The Ewey-Gooey Side of Human Simulation

Courtesy Argonne Labs
Courtesy Argonne Labs

Yep, it had to come to this. If you’re a bit squeamish, you may want to stop reading now. But if you want to know what it takes to accurately simulate the human body and develop innovative medical treatments, then read on… at your own risk.

As I mentioned in my previous posts, bioengineers must accurately model human body tissue in order to perform realistic simulation of medical devices and treatments. So, what is human body tissue? Here’s a simple definition of biological tissue from www.dictionary.com: “An aggregate of similar cells and cell products forming a definite kind of structural material with a specific function, in a multicellular organism”.

Still with me? This blog is going to get gooey really fast.

Check out how engineers at Argonne Labs along with researchers as the University of Chicago Medical School are using Abaqus FEA to simulate the effect of cooling kidneys with ice slurry to prolong surgery procedures. Their innovative coolant enables surgeons to nearly triple the time allotted for laparoscopic procedures. Take a peak at their animation of the kidney cooling analysis here.

Courtesy University of Frankfurt
Courtesy University of Frankfurt

Who wants bedsores? Not me, nor the patients who experience prolonged periods of bed rest. Unfortunately, this painful and health-threatening problem strikes thousands of patients every year. Researchers at the University of Frankfurt are working to solve this problem by using Abaqus to analyze how patient contact with hospital beds cause internal stress and strain on human tissue. Check out their case study at Product Design and Development’s website.

Prefer some more cerebral images? Check out the analysis and visualization being peformed by bioengineers at Boston University.

Courtesy Boston University
Courtesy Boston University

They are using Abaqus to study how electrodes perform when implanted into a patient’s brain to monitor epileptic activity for surgical pre-evaluation. You can read details of their brain EEG study in this related Abaqus Tech Brief.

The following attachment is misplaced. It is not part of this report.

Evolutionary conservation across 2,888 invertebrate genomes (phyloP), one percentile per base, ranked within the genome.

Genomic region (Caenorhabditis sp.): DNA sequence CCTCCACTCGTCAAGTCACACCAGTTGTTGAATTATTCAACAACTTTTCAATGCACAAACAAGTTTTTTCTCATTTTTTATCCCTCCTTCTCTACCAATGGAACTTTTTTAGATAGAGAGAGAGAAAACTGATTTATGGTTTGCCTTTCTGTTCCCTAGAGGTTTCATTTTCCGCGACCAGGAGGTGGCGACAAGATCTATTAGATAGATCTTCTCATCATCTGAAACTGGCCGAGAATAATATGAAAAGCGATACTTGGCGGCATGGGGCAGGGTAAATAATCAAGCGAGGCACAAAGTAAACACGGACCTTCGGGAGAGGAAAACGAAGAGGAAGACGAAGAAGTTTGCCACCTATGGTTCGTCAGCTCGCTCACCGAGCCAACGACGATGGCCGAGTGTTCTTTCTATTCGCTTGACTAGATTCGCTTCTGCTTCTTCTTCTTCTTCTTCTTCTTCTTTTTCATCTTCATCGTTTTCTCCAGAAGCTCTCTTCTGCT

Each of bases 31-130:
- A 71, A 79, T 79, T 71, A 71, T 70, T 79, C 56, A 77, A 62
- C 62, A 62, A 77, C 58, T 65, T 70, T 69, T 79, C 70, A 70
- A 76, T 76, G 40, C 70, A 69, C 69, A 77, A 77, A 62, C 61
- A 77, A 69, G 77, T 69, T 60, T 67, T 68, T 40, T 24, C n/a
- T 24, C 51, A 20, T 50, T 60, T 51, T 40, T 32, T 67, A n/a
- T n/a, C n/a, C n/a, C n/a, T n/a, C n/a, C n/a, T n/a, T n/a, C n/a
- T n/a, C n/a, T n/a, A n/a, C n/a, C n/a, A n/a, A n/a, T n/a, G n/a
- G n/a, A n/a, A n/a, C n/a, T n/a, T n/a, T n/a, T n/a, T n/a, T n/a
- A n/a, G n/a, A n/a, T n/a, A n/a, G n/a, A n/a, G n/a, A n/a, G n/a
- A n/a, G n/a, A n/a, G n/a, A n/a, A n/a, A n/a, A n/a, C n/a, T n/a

So, if you’re not completely grossed out by all the human tissue flying around, then do a Google search using the key words human tissue simulation with Abaqus.

Let me know if you find some good, ‘ewey-gooey’ realistic simuation examples.

Enjoy

Tim
ps – In future posts I will continue our medical journey, but for now I need some fresh air.

  • Srihari Gangaraj

    Development of surgical techniques based on results from FEA simulation — that’s a really scary thought ! What if the FEA result was off by 5% due to discretization or convergence error. Would that lead the surgeon to cut the wrong tissue!
    How would one perform Validation of the FEA results in this scenario ? Can you put a Kidney in a Test Setup to estimate it’s thermal conductivity 😉
    All the nice color plots showing the use of FEA of biomedical applications will be a treasure only for marketing folks but for mere mechanical mortals — they are glimpses of nightmare.

  • Hello Srihari – sorry for the delay in replying.

    Your comments on accuracy are valid, not only for life science applications, but for all industries.

    FEA provides excellent guidance to engineers who use it correctly. But the analysis results need to be validated to meet the specificications of the each application.

    At his blog site, Ken Perry, goes into quite a bit of detail on the need for validation of FEA results for medical device development as well as examples of how such validation can be done.

    If you have time, check out his recent post on FEA and the FDA here http://drperry.org/.

    Much of the work in using FEA for tissue modeling or surgical planning is considered to be active research and bioengineering researchers are pushing the limit. The Journal of Biomechanics provide many examples of the relevance of non-linear FEA to this community.

    Our SIMULIA R&D staff are continuing to work to improve Abaqus with every release to tackle such the inherently complex and non-linear relationships that are involved.

    I do appreciate your comments, but I personally don’t see the use of FEA in medical devices and evaluating surgery as scary, but as potentially life saving.

    Happy to chat with you more about this..and involve others in the discussion as it is certainly a valid view point and one that can lead to some great discussions.

    Tim